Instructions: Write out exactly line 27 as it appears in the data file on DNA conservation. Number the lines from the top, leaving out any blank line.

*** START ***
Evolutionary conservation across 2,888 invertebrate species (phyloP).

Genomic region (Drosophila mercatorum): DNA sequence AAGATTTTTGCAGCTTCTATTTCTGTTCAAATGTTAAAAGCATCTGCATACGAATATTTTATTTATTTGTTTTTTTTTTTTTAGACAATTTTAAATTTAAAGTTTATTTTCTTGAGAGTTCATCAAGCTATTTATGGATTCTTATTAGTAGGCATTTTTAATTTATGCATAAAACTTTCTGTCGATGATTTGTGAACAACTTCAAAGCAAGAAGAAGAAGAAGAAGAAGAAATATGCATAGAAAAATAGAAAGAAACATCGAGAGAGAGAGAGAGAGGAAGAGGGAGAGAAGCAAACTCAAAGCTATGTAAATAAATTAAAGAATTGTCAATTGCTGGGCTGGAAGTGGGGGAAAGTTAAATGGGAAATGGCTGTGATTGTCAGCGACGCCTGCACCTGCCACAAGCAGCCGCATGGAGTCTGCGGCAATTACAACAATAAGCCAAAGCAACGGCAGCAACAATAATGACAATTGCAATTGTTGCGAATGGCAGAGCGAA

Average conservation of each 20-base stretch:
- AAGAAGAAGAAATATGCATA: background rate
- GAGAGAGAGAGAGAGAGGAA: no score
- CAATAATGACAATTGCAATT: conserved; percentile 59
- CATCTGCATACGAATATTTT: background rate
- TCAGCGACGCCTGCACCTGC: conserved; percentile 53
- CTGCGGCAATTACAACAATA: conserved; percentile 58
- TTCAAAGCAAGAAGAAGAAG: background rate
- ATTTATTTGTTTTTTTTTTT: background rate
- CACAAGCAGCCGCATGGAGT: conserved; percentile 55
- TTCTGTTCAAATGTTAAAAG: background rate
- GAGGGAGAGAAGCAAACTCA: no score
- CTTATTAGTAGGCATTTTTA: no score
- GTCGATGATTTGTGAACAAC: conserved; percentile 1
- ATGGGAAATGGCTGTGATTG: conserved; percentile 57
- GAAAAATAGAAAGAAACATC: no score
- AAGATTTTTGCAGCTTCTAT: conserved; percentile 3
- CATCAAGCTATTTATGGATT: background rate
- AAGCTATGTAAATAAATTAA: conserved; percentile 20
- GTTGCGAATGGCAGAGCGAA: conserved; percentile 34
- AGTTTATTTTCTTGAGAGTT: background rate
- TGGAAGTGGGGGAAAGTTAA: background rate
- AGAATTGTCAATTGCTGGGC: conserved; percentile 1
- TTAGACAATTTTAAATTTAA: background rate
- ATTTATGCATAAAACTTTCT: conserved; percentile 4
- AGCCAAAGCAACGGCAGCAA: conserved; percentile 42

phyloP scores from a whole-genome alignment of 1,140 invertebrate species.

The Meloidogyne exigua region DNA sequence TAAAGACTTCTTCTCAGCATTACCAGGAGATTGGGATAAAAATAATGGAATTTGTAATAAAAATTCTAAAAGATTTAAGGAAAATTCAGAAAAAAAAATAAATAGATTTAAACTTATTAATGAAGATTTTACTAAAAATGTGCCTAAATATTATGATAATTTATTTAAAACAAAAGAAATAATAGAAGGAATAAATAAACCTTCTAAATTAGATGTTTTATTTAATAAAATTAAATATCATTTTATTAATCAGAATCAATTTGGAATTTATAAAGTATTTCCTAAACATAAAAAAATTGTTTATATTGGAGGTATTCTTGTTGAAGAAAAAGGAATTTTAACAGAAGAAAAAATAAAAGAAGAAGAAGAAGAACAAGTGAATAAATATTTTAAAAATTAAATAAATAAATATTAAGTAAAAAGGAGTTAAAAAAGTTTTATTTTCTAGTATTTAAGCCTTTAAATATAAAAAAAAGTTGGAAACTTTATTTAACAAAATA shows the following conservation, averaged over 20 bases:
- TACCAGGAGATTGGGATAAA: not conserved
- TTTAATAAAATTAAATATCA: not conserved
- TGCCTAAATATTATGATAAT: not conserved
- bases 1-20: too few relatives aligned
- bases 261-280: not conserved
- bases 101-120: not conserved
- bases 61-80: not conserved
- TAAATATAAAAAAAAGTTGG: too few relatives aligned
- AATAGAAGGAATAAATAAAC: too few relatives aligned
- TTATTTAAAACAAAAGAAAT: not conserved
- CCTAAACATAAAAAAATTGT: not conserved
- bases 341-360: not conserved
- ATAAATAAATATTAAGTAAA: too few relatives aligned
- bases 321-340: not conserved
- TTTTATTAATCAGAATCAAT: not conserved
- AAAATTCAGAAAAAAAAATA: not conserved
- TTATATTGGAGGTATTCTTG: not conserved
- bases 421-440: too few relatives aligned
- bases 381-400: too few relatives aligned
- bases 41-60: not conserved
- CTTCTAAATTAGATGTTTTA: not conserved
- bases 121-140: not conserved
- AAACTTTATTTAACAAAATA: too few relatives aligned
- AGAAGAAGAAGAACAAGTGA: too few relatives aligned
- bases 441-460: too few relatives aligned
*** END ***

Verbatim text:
- ATTTATGCATAAAACTTTCT: conserved; percentile 4